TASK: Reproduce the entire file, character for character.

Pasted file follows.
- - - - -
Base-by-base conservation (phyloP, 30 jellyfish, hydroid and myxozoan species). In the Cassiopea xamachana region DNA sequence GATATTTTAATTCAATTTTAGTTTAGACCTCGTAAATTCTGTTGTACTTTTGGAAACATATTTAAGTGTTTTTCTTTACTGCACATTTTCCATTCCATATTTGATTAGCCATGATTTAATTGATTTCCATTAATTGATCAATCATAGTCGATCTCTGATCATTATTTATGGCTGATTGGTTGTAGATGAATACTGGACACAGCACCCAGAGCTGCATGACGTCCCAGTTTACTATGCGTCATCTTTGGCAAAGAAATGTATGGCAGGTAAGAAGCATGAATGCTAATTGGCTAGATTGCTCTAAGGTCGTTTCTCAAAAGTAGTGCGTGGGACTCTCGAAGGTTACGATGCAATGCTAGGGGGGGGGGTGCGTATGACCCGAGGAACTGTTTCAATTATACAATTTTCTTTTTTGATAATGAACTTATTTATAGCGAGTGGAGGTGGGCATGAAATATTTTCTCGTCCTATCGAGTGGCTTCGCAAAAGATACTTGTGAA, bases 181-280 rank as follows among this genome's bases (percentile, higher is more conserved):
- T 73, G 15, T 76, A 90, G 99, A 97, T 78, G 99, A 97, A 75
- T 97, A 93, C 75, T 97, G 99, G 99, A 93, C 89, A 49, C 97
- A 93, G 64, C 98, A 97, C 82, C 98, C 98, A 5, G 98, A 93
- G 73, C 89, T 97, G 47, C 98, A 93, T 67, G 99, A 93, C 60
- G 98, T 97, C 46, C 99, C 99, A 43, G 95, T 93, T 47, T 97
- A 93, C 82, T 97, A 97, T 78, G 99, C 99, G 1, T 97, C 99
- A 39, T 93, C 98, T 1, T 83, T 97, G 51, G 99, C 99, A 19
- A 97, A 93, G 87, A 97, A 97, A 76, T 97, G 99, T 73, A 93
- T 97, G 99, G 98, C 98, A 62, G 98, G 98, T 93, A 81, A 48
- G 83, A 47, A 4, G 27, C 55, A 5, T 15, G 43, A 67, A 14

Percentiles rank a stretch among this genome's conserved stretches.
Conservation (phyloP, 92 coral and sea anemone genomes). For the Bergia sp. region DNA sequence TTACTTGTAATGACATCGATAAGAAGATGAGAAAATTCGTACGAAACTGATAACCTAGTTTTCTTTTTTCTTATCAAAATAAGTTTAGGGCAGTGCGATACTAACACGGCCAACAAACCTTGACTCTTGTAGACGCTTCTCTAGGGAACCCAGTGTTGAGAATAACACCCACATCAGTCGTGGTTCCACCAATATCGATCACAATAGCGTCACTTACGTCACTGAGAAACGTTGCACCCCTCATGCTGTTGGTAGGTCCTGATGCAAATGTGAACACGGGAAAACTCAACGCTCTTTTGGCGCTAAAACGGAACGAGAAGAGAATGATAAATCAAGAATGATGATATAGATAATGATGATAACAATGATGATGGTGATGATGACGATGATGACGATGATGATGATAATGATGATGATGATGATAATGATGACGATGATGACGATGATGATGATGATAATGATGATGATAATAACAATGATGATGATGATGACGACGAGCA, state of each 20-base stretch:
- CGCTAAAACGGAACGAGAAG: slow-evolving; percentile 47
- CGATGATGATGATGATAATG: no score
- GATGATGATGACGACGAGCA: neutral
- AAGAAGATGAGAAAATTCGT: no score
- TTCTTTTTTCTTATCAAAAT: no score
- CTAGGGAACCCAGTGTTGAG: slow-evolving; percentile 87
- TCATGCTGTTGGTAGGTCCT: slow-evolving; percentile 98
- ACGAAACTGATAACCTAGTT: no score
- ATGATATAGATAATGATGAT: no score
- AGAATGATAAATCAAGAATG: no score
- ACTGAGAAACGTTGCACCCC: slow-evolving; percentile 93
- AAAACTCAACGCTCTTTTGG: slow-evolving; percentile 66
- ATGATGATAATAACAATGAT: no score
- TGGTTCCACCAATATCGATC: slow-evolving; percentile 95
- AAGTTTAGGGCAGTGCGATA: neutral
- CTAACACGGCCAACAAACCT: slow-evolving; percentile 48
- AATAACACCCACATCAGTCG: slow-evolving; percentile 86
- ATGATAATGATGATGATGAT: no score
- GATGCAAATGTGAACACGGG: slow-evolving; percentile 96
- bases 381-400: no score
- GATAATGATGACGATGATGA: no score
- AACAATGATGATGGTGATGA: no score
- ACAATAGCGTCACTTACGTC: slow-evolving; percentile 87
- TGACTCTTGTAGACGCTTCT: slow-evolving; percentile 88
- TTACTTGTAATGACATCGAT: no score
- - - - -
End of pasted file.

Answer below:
Base-by-base conservation (phyloP, 30 jellyfish, hydroid and myxozoan species). In the Cassiopea xamachana region DNA sequence GATATTTTAATTCAATTTTAGTTTAGACCTCGTAAATTCTGTTGTACTTTTGGAAACATATTTAAGTGTTTTTCTTTACTGCACATTTTCCATTCCATATTTGATTAGCCATGATTTAATTGATTTCCATTAATTGATCAATCATAGTCGATCTCTGATCATTATTTATGGCTGATTGGTTGTAGATGAATACTGGACACAGCACCCAGAGCTGCATGACGTCCCAGTTTACTATGCGTCATCTTTGGCAAAGAAATGTATGGCAGGTAAGAAGCATGAATGCTAATTGGCTAGATTGCTCTAAGGTCGTTTCTCAAAAGTAGTGCGTGGGACTCTCGAAGGTTACGATGCAATGCTAGGGGGGGGGGTGCGTATGACCCGAGGAACTGTTTCAATTATACAATTTTCTTTTTTGATAATGAACTTATTTATAGCGAGTGGAGGTGGGCATGAAATATTTTCTCGTCCTATCGAGTGGCTTCGCAAAAGATACTTGTGAA, bases 181-280 rank as follows among this genome's bases (percentile, higher is more conserved):
- T 73, G 15, T 76, A 90, G 99, A 97, T 78, G 99, A 97, A 75
- T 97, A 93, C 75, T 97, G 99, G 99, A 93, C 89, A 49, C 97
- A 93, G 64, C 98, A 97, C 82, C 98, C 98, A 5, G 98, A 93
- G 73, C 89, T 97, G 47, C 98, A 93, T 67, G 99, A 93, C 60
- G 98, T 97, C 46, C 99, C 99, A 43, G 95, T 93, T 47, T 97
- A 93, C 82, T 97, A 97, T 78, G 99, C 99, G 1, T 97, C 99
- A 39, T 93, C 98, T 1, T 83, T 97, G 51, G 99, C 99, A 19
- A 97, A 93, G 87, A 97, A 97, A 76, T 97, G 99, T 73, A 93
- T 97, G 99, G 98, C 98, A 62, G 98, G 98, T 93, A 81, A 48
- G 83, A 47, A 4, G 27, C 55, A 5, T 15, G 43, A 67, A 14

Percentiles rank a stretch among this genome's conserved stretches.
Conservation (phyloP, 92 coral and sea anemone genomes). For the Bergia sp. region DNA sequence TTACTTGTAATGACATCGATAAGAAGATGAGAAAATTCGTACGAAACTGATAACCTAGTTTTCTTTTTTCTTATCAAAATAAGTTTAGGGCAGTGCGATACTAACACGGCCAACAAACCTTGACTCTTGTAGACGCTTCTCTAGGGAACCCAGTGTTGAGAATAACACCCACATCAGTCGTGGTTCCACCAATATCGATCACAATAGCGTCACTTACGTCACTGAGAAACGTTGCACCCCTCATGCTGTTGGTAGGTCCTGATGCAAATGTGAACACGGGAAAACTCAACGCTCTTTTGGCGCTAAAACGGAACGAGAAGAGAATGATAAATCAAGAATGATGATATAGATAATGATGATAACAATGATGATGGTGATGATGACGATGATGACGATGATGATGATAATGATGATGATGATGATAATGATGACGATGATGACGATGATGATGATGATAATGATGATGATAATAACAATGATGATGATGATGACGACGAGCA, state of each 20-base stretch:
- CGCTAAAACGGAACGAGAAG: slow-evolving; percentile 47
- CGATGATGATGATGATAATG: no score
- GATGATGATGACGACGAGCA: neutral
- AAGAAGATGAGAAAATTCGT: no score
- TTCTTTTTTCTTATCAAAAT: no score
- CTAGGGAACCCAGTGTTGAG: slow-evolving; percentile 87
- TCATGCTGTTGGTAGGTCCT: slow-evolving; percentile 98
- ACGAAACTGATAACCTAGTT: no score
- ATGATATAGATAATGATGAT: no score
- AGAATGATAAATCAAGAATG: no score
- ACTGAGAAACGTTGCACCCC: slow-evolving; percentile 93
- AAAACTCAACGCTCTTTTGG: slow-evolving; percentile 66
- ATGATGATAATAACAATGAT: no score
- TGGTTCCACCAATATCGATC: slow-evolving; percentile 95
- AAGTTTAGGGCAGTGCGATA: neutral
- CTAACACGGCCAACAAACCT: slow-evolving; percentile 48
- AATAACACCCACATCAGTCG: slow-evolving; percentile 86
- ATGATAATGATGATGATGAT: no score
- GATGCAAATGTGAACACGGG: slow-evolving; percentile 96
- bases 381-400: no score
- GATAATGATGACGATGATGA: no score
- AACAATGATGATGGTGATGA: no score
- ACAATAGCGTCACTTACGTC: slow-evolving; percentile 87
- TGACTCTTGTAGACGCTTCT: slow-evolving; percentile 88
- TTACTTGTAATGACATCGAT: no score